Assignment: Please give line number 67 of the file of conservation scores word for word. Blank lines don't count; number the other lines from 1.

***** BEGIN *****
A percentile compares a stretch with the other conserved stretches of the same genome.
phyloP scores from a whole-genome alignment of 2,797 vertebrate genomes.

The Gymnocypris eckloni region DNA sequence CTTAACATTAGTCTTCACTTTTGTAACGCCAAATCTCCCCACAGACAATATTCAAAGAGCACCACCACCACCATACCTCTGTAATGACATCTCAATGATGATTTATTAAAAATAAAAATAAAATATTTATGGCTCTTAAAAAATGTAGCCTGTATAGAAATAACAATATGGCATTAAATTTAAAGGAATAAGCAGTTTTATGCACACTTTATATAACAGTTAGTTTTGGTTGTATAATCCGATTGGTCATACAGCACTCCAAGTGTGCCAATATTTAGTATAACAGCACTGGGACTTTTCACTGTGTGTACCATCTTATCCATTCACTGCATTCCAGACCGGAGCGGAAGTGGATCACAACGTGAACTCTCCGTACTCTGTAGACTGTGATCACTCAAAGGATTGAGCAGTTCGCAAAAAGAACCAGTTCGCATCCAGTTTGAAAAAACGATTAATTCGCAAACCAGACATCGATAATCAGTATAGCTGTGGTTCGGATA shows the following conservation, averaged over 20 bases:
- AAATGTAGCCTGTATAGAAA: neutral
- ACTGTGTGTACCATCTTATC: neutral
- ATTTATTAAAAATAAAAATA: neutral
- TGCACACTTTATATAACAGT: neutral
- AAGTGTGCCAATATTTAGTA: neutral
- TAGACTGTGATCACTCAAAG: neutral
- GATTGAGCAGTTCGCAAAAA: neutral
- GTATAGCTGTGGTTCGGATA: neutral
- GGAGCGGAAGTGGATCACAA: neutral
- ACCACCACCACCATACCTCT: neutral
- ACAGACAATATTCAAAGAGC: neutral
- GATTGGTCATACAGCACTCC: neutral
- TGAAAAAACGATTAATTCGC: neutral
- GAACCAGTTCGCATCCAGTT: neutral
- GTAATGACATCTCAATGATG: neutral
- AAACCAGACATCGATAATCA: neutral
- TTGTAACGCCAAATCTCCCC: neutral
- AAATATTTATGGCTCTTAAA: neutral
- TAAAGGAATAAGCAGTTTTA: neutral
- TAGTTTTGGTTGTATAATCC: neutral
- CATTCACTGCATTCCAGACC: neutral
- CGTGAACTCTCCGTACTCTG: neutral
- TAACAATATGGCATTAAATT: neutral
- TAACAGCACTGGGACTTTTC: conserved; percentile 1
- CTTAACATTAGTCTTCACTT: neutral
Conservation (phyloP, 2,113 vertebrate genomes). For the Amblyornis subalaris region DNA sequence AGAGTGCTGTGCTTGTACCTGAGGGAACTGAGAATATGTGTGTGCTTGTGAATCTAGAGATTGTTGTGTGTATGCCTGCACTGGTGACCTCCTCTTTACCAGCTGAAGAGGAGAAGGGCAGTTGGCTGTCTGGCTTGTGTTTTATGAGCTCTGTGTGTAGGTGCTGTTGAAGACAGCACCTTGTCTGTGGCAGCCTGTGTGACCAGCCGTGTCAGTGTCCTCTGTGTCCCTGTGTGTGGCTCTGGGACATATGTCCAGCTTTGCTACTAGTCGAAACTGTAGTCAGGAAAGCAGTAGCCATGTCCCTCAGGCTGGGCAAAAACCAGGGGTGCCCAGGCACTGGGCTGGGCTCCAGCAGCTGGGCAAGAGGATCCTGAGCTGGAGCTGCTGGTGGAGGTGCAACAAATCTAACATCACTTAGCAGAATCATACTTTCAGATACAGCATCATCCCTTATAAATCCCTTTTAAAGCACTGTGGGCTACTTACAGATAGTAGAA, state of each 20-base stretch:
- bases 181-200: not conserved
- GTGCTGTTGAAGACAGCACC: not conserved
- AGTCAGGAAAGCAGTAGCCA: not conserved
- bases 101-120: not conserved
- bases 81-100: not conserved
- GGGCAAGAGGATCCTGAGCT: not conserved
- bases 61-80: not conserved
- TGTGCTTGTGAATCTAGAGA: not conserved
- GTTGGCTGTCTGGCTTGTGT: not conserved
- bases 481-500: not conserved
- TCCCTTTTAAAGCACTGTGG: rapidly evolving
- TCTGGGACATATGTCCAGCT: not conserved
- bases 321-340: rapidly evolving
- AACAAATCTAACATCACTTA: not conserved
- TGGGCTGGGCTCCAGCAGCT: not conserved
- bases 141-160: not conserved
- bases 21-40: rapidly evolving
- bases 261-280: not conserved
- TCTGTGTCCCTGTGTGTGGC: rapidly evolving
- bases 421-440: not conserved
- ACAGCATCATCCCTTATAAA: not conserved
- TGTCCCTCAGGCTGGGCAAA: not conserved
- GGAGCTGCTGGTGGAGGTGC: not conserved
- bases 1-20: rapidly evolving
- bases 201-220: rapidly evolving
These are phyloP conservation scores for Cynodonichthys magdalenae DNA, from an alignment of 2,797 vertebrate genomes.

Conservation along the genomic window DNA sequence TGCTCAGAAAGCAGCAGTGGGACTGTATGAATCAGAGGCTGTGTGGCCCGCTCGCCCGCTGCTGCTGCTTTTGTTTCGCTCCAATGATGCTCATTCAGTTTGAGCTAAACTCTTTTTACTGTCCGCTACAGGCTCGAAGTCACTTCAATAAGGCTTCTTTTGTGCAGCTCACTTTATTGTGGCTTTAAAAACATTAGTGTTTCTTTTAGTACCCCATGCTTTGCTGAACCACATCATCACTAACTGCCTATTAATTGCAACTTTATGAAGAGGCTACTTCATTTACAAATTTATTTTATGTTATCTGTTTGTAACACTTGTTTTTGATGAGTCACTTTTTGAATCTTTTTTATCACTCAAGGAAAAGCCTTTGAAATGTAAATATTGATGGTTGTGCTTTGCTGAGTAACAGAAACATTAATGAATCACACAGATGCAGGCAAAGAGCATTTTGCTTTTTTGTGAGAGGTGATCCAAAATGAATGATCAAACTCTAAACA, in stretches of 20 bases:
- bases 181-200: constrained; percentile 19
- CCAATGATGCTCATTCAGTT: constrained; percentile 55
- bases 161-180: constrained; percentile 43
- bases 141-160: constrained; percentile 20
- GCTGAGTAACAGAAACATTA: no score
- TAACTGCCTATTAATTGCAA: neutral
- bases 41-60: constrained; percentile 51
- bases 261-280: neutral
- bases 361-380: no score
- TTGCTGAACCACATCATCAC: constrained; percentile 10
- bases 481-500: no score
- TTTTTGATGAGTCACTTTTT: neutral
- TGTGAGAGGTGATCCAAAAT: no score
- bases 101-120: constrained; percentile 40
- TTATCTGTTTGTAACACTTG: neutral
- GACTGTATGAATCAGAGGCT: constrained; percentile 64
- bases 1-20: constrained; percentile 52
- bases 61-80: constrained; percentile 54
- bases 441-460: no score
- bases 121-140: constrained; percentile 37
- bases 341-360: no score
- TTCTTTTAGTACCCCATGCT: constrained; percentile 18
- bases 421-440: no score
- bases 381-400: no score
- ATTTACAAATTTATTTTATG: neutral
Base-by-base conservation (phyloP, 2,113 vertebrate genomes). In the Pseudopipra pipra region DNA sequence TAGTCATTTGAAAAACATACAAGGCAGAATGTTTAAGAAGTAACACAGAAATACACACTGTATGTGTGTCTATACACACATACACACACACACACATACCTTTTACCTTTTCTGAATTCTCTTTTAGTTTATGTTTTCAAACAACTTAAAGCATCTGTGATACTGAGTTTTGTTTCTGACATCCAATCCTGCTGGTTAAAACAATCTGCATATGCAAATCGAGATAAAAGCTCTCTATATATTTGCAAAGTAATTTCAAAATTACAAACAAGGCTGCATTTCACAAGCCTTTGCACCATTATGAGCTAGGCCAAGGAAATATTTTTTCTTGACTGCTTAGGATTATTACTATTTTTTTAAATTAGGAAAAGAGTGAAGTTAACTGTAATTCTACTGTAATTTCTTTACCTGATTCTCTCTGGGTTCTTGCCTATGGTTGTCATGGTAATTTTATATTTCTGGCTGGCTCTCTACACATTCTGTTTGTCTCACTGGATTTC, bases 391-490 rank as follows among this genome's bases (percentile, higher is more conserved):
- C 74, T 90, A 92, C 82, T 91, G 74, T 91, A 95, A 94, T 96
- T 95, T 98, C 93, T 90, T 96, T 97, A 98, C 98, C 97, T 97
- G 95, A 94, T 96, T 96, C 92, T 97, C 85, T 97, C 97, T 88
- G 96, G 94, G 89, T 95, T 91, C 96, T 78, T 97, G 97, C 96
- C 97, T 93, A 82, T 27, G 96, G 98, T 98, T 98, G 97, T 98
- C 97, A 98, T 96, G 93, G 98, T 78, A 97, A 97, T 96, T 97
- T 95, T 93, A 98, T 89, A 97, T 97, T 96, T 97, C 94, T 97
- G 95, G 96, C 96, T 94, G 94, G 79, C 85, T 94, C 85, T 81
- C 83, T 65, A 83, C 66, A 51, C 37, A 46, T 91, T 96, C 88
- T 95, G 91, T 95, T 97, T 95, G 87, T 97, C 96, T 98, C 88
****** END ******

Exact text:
- bases 481-500: no score